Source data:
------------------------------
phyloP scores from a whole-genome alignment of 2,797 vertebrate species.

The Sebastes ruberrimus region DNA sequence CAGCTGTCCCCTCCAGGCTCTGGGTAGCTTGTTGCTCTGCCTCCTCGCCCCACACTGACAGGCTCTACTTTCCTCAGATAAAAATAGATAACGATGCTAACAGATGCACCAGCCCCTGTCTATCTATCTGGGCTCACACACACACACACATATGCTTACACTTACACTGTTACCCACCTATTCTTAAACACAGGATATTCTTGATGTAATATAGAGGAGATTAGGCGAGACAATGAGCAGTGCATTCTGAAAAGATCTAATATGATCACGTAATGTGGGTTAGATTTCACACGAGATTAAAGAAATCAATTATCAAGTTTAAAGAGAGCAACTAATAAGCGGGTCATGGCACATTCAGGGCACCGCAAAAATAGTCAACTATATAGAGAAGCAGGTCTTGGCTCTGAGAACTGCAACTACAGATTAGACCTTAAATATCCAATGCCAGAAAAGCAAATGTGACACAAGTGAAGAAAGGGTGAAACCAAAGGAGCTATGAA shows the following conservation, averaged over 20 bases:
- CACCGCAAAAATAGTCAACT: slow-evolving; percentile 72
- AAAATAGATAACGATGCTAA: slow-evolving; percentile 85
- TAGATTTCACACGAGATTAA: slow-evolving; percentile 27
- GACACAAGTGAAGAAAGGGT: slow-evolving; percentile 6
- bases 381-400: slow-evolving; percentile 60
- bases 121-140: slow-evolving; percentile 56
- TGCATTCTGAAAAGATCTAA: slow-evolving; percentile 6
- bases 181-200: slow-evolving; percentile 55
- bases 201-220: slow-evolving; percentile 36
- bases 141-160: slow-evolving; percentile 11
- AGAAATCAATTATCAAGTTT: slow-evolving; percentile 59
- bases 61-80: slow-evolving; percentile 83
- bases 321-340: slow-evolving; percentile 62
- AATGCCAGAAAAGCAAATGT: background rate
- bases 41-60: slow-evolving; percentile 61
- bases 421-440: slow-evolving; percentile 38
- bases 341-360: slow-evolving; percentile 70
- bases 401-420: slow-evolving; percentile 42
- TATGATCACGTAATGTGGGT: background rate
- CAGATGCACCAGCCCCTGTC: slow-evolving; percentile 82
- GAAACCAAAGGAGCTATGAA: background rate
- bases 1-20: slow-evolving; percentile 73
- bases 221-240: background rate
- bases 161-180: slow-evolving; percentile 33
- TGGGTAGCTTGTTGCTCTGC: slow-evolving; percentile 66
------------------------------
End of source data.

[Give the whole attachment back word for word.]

phyloP scores from a whole-genome alignment of 2,797 vertebrate species.

The Sebastes ruberrimus region DNA sequence CAGCTGTCCCCTCCAGGCTCTGGGTAGCTTGTTGCTCTGCCTCCTCGCCCCACACTGACAGGCTCTACTTTCCTCAGATAAAAATAGATAACGATGCTAACAGATGCACCAGCCCCTGTCTATCTATCTGGGCTCACACACACACACACATATGCTTACACTTACACTGTTACCCACCTATTCTTAAACACAGGATATTCTTGATGTAATATAGAGGAGATTAGGCGAGACAATGAGCAGTGCATTCTGAAAAGATCTAATATGATCACGTAATGTGGGTTAGATTTCACACGAGATTAAAGAAATCAATTATCAAGTTTAAAGAGAGCAACTAATAAGCGGGTCATGGCACATTCAGGGCACCGCAAAAATAGTCAACTATATAGAGAAGCAGGTCTTGGCTCTGAGAACTGCAACTACAGATTAGACCTTAAATATCCAATGCCAGAAAAGCAAATGTGACACAAGTGAAGAAAGGGTGAAACCAAAGGAGCTATGAA shows the following conservation, averaged over 20 bases:
- CACCGCAAAAATAGTCAACT: slow-evolving; percentile 72
- AAAATAGATAACGATGCTAA: slow-evolving; percentile 85
- TAGATTTCACACGAGATTAA: slow-evolving; percentile 27
- GACACAAGTGAAGAAAGGGT: slow-evolving; percentile 6
- bases 381-400: slow-evolving; percentile 60
- bases 121-140: slow-evolving; percentile 56
- TGCATTCTGAAAAGATCTAA: slow-evolving; percentile 6
- bases 181-200: slow-evolving; percentile 55
- bases 201-220: slow-evolving; percentile 36
- bases 141-160: slow-evolving; percentile 11
- AGAAATCAATTATCAAGTTT: slow-evolving; percentile 59
- bases 61-80: slow-evolving; percentile 83
- bases 321-340: slow-evolving; percentile 62
- AATGCCAGAAAAGCAAATGT: background rate
- bases 41-60: slow-evolving; percentile 61
- bases 421-440: slow-evolving; percentile 38
- bases 341-360: slow-evolving; percentile 70
- bases 401-420: slow-evolving; percentile 42
- TATGATCACGTAATGTGGGT: background rate
- CAGATGCACCAGCCCCTGTC: slow-evolving; percentile 82
- GAAACCAAAGGAGCTATGAA: background rate
- bases 1-20: slow-evolving; percentile 73
- bases 221-240: background rate
- bases 161-180: slow-evolving; percentile 33
- TGGGTAGCTTGTTGCTCTGC: slow-evolving; percentile 66